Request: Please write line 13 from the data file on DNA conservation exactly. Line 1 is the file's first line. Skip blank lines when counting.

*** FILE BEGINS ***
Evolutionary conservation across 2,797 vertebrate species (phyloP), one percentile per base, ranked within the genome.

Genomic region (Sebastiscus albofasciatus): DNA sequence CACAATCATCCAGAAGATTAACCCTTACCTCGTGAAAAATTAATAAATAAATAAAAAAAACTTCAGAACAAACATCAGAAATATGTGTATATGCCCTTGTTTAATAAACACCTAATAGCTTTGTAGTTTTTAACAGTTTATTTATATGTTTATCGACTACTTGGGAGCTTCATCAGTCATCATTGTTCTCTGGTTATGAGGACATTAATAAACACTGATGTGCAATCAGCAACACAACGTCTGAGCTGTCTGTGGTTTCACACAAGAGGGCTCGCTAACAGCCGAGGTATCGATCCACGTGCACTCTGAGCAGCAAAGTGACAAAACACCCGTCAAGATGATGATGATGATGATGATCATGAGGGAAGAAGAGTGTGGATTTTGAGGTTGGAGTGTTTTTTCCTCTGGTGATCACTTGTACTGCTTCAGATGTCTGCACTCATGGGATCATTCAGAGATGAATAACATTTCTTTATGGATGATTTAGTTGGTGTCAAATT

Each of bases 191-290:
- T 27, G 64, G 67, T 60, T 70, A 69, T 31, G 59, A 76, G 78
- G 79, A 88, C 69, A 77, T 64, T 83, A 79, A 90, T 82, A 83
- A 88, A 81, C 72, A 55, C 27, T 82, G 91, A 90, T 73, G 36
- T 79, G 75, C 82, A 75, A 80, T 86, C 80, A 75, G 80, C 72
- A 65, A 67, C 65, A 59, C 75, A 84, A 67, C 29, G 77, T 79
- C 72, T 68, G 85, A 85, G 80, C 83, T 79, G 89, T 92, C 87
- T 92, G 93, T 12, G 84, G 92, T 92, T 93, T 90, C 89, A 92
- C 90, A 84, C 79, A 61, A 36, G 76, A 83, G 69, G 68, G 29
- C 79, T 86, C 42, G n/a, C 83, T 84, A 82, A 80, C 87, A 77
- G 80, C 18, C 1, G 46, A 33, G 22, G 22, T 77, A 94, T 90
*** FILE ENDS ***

- G 80, C 18, C 1, G 46, A 33, G 22, G 22, T 77, A 94, T 90